How to Prepare for a Graphic Design Interview

The prospect of any job interview can be very intimidating, but there are some basic things you can do to prepare yourself to be successful and to eliminate the anxiety that comes with the process. It’s important to consider how to feel confident when going into an interview since you project this in your mannerisms, your speech, and your overall behavior.

Confidence is a huge selling point, regardless of what type of job you’re applying for. In the case of applying for a graphic design position your ability to understand and to control perception is going to be vital, your job is completely based in this skill. Your ability to confidently market yourself is going to tell them everything they need to know about you, aside from the quality of work that you show in your for portfolio. This is something far too many graphic designers overlook, regardless of age or experience.

Preparation and practice are essential. The art of projecting confidence about yourself and your work is knowing what you’re going to say in any given situation, and being able to speak intelligently to anything that you’re challenged on. You should know the value that you create based on your abilities, experience, and accomplishments. Focus the conversation and your answers around these things, and when necessary take a moment or even take a breath and compose yourself while delivering an appropriate, honest, and measured answer.

Practice the points of your resume

Carefully review your resume, your resume should already focus on your accomplishments rather than merely tasks that you performed in your previous positions. Be prepared and comfortable to speak at length about these scenarios and accomplishments. Do not attempt to script anything, instead practice having conversations with friends, colleagues, or even perfect strangers about these points in your resume.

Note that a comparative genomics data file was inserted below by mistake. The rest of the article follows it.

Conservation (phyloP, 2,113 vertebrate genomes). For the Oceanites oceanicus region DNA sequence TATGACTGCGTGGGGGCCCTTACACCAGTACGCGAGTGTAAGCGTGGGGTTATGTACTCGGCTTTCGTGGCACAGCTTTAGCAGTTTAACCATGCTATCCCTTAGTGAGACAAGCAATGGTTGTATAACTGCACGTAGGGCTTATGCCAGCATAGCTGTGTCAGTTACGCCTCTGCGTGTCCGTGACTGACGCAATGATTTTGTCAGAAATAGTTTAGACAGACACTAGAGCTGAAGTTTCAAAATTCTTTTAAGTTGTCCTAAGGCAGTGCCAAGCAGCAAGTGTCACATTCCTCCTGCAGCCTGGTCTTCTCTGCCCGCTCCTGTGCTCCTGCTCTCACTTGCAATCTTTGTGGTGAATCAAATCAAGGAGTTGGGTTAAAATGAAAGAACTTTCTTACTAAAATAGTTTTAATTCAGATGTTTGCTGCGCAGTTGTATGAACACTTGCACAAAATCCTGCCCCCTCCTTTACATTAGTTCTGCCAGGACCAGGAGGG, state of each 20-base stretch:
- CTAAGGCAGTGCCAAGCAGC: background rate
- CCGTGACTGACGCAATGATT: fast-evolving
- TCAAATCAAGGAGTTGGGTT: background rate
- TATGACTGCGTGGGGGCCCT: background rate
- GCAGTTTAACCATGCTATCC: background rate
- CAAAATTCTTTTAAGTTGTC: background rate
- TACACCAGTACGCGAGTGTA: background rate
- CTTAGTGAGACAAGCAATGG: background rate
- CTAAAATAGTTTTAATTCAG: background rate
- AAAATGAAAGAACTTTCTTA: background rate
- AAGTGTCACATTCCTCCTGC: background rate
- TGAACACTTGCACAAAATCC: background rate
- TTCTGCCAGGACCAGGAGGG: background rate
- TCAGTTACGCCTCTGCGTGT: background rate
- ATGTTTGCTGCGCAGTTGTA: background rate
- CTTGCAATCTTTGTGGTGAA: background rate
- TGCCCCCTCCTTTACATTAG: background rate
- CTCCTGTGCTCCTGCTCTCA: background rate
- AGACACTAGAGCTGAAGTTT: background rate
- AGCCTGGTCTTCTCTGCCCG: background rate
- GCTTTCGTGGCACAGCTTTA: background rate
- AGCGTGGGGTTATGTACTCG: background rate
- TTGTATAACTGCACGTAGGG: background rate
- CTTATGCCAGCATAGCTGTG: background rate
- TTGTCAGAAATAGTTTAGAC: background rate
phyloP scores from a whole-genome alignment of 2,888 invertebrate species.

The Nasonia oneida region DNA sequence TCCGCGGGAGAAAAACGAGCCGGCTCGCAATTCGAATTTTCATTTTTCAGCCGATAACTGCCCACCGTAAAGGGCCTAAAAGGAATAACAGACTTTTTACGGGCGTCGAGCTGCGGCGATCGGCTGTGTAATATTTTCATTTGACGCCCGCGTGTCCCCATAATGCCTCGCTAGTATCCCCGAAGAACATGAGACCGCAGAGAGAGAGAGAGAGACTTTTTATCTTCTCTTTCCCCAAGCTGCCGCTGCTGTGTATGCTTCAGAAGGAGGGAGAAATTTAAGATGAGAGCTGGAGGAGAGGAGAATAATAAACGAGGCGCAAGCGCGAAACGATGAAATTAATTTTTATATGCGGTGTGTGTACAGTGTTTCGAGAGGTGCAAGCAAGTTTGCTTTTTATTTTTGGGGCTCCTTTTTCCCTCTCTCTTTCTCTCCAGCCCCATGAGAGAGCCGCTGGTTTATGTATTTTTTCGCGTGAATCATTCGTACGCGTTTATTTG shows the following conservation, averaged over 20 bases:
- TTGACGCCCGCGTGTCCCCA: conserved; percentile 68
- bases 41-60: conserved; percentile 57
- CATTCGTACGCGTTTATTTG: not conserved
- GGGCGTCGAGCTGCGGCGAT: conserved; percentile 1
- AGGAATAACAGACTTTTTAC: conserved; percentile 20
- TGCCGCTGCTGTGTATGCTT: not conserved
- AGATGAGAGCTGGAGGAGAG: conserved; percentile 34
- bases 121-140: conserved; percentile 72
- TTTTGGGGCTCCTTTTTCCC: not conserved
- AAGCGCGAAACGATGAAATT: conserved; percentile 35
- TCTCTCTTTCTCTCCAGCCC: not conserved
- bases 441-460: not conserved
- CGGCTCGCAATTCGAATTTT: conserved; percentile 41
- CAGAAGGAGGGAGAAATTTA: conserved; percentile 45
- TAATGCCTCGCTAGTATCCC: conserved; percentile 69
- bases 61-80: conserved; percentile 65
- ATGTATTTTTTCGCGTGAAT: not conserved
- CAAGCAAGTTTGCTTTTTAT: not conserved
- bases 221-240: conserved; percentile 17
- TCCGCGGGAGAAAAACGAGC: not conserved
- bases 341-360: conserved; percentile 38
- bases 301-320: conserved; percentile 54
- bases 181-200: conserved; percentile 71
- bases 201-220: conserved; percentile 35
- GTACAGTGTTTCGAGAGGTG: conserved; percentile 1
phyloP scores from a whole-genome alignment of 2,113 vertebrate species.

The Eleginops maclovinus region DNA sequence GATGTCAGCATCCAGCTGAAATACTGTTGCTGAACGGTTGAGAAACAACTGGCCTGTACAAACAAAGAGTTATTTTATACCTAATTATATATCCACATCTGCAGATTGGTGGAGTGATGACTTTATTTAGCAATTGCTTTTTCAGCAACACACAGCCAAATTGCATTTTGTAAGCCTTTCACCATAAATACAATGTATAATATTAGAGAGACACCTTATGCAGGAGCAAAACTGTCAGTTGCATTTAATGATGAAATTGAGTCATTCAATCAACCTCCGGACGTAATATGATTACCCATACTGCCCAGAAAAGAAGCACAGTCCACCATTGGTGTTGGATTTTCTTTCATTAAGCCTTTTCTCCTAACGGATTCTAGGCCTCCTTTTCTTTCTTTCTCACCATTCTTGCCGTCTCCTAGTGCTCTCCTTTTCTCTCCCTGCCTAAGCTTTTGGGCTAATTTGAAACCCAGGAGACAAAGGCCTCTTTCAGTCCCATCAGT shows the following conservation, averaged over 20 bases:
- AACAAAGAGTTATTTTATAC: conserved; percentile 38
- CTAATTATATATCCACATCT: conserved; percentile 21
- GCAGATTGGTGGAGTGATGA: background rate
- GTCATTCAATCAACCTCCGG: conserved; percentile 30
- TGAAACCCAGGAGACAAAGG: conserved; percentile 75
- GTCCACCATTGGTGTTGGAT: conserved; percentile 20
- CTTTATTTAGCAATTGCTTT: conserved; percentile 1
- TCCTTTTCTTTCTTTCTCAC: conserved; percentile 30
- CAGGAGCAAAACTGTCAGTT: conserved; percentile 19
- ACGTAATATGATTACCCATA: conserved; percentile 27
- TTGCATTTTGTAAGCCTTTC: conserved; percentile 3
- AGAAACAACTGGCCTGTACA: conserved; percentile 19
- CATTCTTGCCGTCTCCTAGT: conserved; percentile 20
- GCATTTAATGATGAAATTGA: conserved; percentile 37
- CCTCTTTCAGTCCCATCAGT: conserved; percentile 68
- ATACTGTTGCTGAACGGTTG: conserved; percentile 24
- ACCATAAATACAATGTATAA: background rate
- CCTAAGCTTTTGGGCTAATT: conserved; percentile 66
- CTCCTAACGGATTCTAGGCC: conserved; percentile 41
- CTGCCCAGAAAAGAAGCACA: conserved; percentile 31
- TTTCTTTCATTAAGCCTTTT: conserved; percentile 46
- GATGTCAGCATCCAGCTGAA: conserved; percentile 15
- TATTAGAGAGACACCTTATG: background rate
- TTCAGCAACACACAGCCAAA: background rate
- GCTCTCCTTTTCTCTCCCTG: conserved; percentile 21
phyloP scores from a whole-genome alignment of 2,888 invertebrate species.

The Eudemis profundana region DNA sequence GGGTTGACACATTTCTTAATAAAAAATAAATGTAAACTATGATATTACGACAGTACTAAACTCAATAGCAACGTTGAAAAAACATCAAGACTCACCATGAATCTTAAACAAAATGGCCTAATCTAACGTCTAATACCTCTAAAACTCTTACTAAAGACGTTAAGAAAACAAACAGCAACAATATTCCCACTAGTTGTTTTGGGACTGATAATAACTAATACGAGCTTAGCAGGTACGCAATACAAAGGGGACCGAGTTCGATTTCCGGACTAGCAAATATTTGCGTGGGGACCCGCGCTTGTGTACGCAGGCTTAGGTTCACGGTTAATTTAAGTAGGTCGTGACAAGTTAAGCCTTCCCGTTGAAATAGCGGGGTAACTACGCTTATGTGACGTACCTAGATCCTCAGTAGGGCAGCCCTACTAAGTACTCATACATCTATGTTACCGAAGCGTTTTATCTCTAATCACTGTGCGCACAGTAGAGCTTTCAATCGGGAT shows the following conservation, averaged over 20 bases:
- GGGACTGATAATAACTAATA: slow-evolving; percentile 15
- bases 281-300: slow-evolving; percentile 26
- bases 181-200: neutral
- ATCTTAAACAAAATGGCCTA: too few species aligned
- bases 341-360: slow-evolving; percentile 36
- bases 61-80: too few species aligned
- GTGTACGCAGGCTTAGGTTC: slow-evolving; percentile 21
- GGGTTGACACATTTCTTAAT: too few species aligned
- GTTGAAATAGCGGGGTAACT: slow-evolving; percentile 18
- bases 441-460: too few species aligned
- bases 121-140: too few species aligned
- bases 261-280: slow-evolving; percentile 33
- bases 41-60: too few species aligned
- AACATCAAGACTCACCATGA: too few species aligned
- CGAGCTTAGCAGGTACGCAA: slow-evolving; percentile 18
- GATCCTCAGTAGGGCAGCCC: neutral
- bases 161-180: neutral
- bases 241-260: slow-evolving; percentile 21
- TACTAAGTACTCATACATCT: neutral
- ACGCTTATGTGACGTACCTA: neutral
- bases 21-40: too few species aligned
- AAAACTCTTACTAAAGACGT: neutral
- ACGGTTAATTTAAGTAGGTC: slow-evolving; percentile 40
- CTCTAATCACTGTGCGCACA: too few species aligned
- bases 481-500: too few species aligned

Try to find ways to naturally segue into these conversations. The more comfortable you become talking about your career without feeling like you’re bragging, the easier it will be for you to project confidence and enthusiasm. Being able to casually market yourself and communicate your value to an employer (or frankly, to anyone) is going to have a positive impact on your career for the long term.

Speaking about your portfolio

As a designer, you need to be able to stand by the quality of your work and the results you produced for your clients. With that in mind, you need to be able to discuss this when necessary. Review each piece in your portfolio and think about what inspired you when working on a particular project.

Think about interesting conversations you’ve had with others or with the client about the work you did, and the process necessary to achieve the ultimate result. While it’s true that your work should speak for itself, don’t underestimate the power of storytelling and creating additional context. Remember, you are trying to position yourself as a good investment. 

Technical skills

In the course of the interview you will be asked about your technical skills and abilities, specifically which software applications you can use and how proficient you are in each of them. When it comes to this topic be sure to answer honestly and concisely. Emphasize how you use each software and what results you produced with them.

For example, if you have a background in print design you may want to indicate that you specifically use Adobe InDesign for print production work, but that you are also familiar with QuarkXPress and have used Adobe Acrobat Pro for reviews and revisions when working with clients. 

This communicates to the interviewer or employer that you have both the necessary software skills and a firm understanding of the process and workflow for print design and production work. If you just say that you can use Adobe Photoshop, Illustrator and InDesign, you’re leaving out the context necessary for them to value you appropriately.

Previous employment